Outgoing College of Charleston President George Benson blames stingy legislators and crowd-averse downtown neighborhoods for his failure to accomplish many of his goals.
Incoming President Glenn McConnell sees the situation as more of a challenge than an impediment.
A Lowcountry native and C of C graduate, Mr. McConnell understands that it is important to respect the school's surroundings - to limit enrollment and build only what can be appropriately assimilated into the historic city.
He looks forward to finding new ways to use existing resources, making it possible to provide enhancements like technology.
And as for legislators who tenaciously guard the state's purse strings, the seasoned politician (now lieutenant governor after spending 32 years in the S.C. Senate) believes he can talk their language and impress upon them the need for their assistance and financial support.
Mr. McConnell's outlook is reassuring. And it is wise. The General Assembly has failed to provide adequate financial support for higher education.
Increasing undergraduate enrollment might bring in more dollars, but it would compromise students' - and residents' - experience. The College's 10,000 undergraduate students, its professors, its staff and all of their cars already present a challenge to the peninsula, which is simultaneously seeing a significant increase in tourism.
So soon-to-be President McConnell is anticipating other ways to lead the College to more excellence and prosperity.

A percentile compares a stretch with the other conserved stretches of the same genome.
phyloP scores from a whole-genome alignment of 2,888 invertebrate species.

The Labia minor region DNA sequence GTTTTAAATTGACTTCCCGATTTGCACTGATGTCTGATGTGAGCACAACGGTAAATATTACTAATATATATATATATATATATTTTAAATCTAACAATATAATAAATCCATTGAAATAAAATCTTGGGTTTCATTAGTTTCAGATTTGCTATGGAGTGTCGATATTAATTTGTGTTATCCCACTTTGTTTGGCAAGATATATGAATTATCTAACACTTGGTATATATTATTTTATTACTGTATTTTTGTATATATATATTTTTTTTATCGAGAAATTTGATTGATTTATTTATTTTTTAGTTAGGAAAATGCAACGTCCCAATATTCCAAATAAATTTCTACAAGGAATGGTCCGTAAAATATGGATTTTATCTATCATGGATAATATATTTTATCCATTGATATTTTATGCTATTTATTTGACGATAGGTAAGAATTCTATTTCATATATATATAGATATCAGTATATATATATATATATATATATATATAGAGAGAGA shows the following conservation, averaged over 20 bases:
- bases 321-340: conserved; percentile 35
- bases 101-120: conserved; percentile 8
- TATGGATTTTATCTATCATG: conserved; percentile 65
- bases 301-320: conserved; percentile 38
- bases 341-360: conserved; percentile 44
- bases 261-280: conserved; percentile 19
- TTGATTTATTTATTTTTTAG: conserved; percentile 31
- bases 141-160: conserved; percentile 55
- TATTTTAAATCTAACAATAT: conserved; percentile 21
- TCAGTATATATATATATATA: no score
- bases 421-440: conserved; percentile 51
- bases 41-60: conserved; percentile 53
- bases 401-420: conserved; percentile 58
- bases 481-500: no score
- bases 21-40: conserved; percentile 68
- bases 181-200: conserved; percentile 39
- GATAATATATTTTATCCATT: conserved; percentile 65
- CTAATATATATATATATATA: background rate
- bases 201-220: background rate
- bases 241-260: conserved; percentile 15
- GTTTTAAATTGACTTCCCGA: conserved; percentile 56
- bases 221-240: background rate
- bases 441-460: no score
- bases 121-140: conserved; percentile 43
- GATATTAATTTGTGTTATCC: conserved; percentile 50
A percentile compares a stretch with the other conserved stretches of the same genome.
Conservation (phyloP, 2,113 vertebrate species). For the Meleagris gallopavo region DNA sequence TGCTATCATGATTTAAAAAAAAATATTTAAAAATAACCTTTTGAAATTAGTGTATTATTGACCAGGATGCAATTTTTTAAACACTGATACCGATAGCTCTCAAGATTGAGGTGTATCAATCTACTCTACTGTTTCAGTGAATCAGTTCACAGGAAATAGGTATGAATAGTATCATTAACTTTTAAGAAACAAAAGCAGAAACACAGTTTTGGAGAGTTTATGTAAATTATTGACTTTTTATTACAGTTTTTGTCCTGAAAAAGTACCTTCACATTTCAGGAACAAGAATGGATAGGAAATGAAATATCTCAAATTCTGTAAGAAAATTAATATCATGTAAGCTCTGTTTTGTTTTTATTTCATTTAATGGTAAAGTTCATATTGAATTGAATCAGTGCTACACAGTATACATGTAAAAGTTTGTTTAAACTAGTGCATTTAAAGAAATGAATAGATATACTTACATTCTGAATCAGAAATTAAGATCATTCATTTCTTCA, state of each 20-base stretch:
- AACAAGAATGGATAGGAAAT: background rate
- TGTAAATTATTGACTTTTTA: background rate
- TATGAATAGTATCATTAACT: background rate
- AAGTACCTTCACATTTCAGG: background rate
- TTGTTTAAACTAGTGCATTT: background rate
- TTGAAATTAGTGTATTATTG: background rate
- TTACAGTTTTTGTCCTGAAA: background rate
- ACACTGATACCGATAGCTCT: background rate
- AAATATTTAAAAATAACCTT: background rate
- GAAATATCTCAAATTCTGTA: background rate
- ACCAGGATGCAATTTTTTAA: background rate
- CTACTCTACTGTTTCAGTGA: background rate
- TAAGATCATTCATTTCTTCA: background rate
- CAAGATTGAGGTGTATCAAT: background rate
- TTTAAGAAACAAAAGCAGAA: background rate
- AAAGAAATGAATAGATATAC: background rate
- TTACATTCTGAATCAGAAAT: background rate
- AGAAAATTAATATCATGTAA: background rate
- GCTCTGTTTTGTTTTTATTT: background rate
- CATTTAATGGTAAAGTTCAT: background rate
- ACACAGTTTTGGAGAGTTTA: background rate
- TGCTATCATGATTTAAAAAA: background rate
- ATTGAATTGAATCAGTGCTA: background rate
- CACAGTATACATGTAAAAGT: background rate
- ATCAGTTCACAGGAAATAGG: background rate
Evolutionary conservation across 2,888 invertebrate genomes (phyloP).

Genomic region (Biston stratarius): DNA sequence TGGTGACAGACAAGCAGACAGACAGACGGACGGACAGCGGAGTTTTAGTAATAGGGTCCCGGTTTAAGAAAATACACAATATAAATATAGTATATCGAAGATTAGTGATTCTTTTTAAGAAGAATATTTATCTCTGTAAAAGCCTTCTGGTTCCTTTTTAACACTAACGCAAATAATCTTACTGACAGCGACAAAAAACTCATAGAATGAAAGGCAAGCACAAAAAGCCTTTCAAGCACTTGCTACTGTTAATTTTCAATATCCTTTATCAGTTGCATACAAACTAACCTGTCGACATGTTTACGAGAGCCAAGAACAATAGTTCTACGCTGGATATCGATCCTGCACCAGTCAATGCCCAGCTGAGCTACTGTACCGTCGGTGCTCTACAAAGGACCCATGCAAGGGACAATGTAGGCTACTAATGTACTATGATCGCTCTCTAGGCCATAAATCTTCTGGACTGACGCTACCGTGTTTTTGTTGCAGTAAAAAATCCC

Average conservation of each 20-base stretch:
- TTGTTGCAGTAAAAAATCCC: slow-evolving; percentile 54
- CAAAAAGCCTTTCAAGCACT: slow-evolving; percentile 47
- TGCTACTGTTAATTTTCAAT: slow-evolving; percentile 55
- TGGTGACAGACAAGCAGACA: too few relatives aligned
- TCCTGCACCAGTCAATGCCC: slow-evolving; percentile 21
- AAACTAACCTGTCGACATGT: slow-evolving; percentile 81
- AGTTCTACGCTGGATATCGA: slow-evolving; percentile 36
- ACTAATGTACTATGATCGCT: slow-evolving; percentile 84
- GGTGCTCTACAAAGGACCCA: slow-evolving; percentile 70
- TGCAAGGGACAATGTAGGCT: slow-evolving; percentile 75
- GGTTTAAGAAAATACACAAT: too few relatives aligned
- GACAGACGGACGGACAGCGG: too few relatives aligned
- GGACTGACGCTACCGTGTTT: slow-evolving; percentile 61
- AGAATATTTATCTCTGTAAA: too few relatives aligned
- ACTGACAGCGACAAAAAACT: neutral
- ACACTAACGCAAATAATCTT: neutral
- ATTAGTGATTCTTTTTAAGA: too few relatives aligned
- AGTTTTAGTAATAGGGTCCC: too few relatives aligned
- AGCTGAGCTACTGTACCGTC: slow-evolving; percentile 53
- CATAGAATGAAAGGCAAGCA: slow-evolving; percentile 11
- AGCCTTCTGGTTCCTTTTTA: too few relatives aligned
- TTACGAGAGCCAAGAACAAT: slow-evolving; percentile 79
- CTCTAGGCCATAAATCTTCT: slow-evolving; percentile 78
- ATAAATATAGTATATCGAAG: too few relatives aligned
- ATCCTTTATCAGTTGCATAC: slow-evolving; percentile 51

An important step is a bill being debated at the Statehouse that would expand the potential for the C of C to add post-graduate degrees.
He told us Monday that the legislation would put the school in a position to respond to the needs of business and industry - and to strengthen the College of Charleston's financial picture at the same time. He stressed that it would not erode the College's essential core programs.
If a donor, for example, were to offer to fund an advanced degree in computer science or supply chain logistics, the College would be in a better position to move forward without a change in the law.
The bill is in limbo, but Lt. Gov. McConnell is optimistic that the conference committee discussing it will find a way to accommodate the University of Charleston.
It is the right step. Mr. McConnell says that the College of Charleston would not duplicate programs being offered by other colleges, but would answer needs that are not being met. South Carolina is too small, and too financially strapped, to duplicate programs.
Further, he sees more value in working collaboratively with other colleges than in competing with them.
The more successful the College of Charleston is in its academic programs, the more successful it should be in its fundraising. And even if Mr. McConnell manages to obtain more state money, private fundraising is a necessary component.
Lt. Gov. McConnell was a controversial choice to become the College of Charleston's next president. Some were uncomfortable because of his interest in the Confederacy and because of the search process itself.
But he promises to be a leader who understands the College's challenges and how to face them.
And he appreciates that a healthy relationship with the community is an asset to the College - not a burden.